Date of Award

6-1986

Degree Type

Dissertation

Degree Name

Doctor of Philosophy

Major

Psychology

Major Professor

Leonard Handler

Committee Members

Anne Mc Intyre, Kenneth Newton, F. Stanley Lusby

Abstract

This study examined the Developmental Analysis of the Concept of the Object Scale, a measure of object representation based on the Rorschach human response. The general aim of the study was to investigate the scale’s power as a means of assessing two distinct aspects of object-representational functioning, namely, the internal capacity to relate to others and the cognitive-perceptual complexity and organization of images of self and others.

The Rorschach human responses of 29 subjects drawn from both outpatient clinical and nonclinical populations were scored according to the criteria specified by the Concept of the Object Scale. Independent assessments of the cognitive-perceptual complexity and organization of object representation were also based on Rorschach responses. Criterion ratings of internal capacity for relatedness were obtained by applying the Ryan Quality of Object Relations Scale to Object Relations Technique and Early Memories Test data.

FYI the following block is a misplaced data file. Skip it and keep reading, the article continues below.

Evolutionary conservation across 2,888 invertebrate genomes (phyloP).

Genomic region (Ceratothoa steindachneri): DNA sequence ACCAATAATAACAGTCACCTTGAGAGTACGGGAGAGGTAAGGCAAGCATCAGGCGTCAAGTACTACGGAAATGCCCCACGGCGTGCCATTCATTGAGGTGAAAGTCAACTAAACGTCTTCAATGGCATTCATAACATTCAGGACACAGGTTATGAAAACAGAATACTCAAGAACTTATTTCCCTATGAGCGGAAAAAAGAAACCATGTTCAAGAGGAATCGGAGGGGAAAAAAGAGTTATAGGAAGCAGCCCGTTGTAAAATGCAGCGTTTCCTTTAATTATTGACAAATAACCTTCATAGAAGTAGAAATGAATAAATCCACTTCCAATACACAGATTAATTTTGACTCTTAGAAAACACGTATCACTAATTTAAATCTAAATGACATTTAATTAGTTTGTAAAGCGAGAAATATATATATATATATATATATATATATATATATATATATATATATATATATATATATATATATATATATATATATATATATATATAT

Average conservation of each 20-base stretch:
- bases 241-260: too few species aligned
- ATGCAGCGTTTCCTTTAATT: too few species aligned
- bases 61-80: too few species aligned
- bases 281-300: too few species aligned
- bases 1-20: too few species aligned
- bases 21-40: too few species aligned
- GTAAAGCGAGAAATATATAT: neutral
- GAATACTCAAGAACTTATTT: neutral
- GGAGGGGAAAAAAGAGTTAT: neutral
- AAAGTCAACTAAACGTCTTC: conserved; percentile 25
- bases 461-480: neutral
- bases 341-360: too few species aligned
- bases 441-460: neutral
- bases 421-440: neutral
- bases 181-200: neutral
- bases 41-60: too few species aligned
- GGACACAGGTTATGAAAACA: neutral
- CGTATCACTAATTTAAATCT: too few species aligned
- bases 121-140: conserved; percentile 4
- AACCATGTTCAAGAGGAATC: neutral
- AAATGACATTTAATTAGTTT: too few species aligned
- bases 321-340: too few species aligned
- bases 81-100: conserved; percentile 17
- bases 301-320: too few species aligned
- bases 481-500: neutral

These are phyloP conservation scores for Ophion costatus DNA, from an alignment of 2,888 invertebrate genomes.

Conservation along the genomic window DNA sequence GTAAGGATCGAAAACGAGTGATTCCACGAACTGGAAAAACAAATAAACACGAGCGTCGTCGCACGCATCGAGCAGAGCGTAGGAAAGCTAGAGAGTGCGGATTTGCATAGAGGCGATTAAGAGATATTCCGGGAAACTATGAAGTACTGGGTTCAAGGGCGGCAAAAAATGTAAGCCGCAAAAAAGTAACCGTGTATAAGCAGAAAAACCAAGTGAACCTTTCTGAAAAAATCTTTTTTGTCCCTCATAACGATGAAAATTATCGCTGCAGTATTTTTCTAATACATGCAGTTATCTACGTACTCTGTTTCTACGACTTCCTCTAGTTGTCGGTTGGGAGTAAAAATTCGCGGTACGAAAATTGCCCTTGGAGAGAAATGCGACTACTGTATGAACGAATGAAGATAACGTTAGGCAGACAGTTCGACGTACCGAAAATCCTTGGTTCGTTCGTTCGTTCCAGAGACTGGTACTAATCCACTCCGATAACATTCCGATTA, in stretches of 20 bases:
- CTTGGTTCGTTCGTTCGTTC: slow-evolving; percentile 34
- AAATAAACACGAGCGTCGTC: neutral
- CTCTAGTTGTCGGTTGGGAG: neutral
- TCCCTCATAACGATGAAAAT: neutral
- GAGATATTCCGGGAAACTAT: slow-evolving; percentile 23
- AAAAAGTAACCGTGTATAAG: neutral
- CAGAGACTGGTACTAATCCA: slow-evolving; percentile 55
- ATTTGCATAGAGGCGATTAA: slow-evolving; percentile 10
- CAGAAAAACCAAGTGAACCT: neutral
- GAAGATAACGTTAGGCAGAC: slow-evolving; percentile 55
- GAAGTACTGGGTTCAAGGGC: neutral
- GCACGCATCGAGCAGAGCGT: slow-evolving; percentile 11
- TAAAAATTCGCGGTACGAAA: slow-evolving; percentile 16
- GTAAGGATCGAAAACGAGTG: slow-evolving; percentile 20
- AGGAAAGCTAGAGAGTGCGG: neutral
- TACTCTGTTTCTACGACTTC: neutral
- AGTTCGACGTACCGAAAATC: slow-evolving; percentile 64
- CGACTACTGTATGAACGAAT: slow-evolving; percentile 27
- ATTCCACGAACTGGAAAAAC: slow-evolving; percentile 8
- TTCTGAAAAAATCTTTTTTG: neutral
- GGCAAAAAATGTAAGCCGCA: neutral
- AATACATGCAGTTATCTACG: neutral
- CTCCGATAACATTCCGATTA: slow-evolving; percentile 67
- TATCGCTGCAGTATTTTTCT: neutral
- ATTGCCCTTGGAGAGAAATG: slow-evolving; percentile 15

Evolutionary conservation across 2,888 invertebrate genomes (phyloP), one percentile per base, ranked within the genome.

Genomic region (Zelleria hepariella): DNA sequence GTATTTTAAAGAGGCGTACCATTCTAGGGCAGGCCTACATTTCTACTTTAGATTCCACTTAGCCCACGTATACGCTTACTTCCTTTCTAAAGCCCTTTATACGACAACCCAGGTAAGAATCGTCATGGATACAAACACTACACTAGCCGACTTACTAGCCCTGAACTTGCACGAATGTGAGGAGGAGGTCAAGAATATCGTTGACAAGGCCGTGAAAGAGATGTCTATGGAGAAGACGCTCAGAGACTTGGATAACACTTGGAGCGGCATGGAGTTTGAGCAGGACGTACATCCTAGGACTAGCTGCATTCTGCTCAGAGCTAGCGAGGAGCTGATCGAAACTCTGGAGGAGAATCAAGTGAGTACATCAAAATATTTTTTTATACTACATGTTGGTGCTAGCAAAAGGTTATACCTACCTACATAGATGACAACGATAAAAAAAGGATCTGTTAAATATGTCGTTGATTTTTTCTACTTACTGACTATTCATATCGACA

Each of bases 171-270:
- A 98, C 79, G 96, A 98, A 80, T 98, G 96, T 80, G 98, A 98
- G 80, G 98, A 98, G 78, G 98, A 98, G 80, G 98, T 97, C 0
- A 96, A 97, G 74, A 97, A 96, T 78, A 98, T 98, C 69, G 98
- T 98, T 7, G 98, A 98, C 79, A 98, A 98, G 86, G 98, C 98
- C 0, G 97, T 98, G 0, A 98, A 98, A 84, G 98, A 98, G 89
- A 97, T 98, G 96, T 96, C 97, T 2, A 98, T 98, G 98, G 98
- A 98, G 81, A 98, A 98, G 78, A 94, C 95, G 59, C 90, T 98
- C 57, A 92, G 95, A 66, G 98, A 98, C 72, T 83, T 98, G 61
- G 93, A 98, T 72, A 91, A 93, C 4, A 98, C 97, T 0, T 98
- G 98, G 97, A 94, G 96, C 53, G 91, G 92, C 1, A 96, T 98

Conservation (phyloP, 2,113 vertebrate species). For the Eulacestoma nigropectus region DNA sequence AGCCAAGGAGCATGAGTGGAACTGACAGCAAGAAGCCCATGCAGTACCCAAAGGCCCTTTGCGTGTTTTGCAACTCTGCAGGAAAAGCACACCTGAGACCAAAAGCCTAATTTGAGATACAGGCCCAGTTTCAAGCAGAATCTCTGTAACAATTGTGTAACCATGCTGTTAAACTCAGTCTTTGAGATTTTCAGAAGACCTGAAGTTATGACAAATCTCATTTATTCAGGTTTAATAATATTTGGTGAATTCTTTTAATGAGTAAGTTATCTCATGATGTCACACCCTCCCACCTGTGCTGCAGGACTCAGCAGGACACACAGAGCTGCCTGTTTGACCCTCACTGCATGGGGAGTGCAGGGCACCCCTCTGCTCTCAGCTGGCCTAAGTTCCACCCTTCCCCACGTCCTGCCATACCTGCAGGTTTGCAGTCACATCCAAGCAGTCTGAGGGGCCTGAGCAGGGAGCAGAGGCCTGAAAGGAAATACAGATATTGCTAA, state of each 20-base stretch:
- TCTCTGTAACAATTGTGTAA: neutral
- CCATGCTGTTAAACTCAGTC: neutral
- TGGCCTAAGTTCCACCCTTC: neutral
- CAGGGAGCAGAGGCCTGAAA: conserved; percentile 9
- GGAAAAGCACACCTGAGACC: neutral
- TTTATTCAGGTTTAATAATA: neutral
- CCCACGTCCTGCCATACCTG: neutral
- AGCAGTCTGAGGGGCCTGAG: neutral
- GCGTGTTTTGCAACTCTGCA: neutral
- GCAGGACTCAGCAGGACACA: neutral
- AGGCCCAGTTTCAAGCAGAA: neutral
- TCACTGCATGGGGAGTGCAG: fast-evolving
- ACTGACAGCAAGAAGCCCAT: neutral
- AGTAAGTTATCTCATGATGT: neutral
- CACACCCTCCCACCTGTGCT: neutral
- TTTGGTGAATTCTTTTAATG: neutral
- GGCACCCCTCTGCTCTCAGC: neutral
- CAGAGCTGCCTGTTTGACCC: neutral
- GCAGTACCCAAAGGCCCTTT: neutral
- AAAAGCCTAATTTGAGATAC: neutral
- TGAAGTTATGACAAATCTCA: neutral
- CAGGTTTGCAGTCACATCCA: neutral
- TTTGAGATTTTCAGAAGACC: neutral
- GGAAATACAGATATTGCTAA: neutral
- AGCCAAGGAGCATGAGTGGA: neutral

It was found that the developmental level on inaccurately perceived Rorschach human images was predictive of quality of object representation in the sense of internal capacity to relate to others. Developmental level on accurately perceived human responses, by contrast, was not discriminative for this population. These findings, which suggest that the developmental level on inaccurate human responses is the more sensitive barometer of quality of object representation, were, however, interpreted cautiously inasmuch as there were certain problems with the independent measures of internal relatedness used in the study. In addition, the data indicated that an overall summary score derived from the scale did register the degree of cognitive-perceptual complexity and organization implicit in self-other imagery. It was tentatively concluded that, depending on the specific manner in which it is employed, the Concept of the Object Scale does illuminate both of the dimensions of object representation that were examined.

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